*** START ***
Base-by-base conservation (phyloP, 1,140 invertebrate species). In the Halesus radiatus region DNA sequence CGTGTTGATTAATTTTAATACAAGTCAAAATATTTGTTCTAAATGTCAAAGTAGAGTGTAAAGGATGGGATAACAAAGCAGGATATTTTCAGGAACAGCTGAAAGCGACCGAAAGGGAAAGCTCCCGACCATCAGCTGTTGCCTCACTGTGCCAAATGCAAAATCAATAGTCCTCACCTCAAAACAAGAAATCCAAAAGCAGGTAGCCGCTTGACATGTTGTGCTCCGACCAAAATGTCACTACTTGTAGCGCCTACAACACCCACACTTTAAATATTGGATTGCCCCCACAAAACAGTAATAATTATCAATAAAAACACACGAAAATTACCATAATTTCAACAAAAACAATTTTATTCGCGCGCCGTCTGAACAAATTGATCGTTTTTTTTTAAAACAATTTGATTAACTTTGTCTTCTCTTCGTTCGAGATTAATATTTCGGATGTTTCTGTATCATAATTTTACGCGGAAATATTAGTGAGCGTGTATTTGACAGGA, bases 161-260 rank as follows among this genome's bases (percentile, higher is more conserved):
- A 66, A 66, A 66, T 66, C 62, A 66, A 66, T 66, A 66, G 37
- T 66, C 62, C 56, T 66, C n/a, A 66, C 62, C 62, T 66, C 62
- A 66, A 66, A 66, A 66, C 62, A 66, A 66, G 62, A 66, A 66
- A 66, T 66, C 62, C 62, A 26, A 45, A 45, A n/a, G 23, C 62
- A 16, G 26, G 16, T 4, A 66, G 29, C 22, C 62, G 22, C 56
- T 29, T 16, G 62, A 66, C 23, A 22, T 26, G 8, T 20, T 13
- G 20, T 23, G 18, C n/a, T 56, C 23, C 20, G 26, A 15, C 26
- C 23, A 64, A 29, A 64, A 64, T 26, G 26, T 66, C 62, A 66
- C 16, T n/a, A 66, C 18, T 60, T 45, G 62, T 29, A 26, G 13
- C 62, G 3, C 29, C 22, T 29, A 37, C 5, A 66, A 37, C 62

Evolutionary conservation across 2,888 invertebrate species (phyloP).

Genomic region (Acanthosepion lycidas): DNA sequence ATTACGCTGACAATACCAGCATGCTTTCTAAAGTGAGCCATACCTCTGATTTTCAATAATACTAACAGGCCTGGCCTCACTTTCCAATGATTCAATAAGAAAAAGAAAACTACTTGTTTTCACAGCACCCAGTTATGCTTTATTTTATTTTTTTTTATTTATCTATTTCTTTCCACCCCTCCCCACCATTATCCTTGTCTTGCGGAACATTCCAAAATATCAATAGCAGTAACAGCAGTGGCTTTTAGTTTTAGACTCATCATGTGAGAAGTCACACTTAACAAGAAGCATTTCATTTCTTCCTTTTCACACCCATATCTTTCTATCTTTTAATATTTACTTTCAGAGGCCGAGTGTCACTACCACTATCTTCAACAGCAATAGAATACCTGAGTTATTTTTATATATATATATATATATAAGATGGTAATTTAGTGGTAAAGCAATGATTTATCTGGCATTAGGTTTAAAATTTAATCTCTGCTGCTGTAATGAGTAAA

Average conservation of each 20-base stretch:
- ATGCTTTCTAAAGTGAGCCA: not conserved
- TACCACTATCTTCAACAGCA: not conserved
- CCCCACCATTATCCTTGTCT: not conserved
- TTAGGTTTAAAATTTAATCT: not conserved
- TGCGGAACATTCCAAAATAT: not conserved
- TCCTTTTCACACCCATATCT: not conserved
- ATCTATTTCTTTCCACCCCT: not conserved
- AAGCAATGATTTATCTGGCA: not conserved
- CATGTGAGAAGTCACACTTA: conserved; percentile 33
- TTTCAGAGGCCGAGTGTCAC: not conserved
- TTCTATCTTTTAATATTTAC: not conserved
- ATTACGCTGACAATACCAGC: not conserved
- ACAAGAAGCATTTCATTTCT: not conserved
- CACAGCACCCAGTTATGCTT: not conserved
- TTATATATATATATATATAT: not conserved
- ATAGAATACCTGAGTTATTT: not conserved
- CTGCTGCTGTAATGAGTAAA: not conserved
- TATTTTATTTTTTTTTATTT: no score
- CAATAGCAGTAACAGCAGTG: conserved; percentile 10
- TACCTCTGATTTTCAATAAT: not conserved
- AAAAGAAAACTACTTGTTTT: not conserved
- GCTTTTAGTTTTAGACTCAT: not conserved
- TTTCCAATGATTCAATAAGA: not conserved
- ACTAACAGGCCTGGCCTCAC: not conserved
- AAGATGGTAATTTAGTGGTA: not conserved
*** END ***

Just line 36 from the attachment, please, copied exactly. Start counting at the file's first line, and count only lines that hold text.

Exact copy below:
- GCTTTTAGTTTTAGACTCAT: not conserved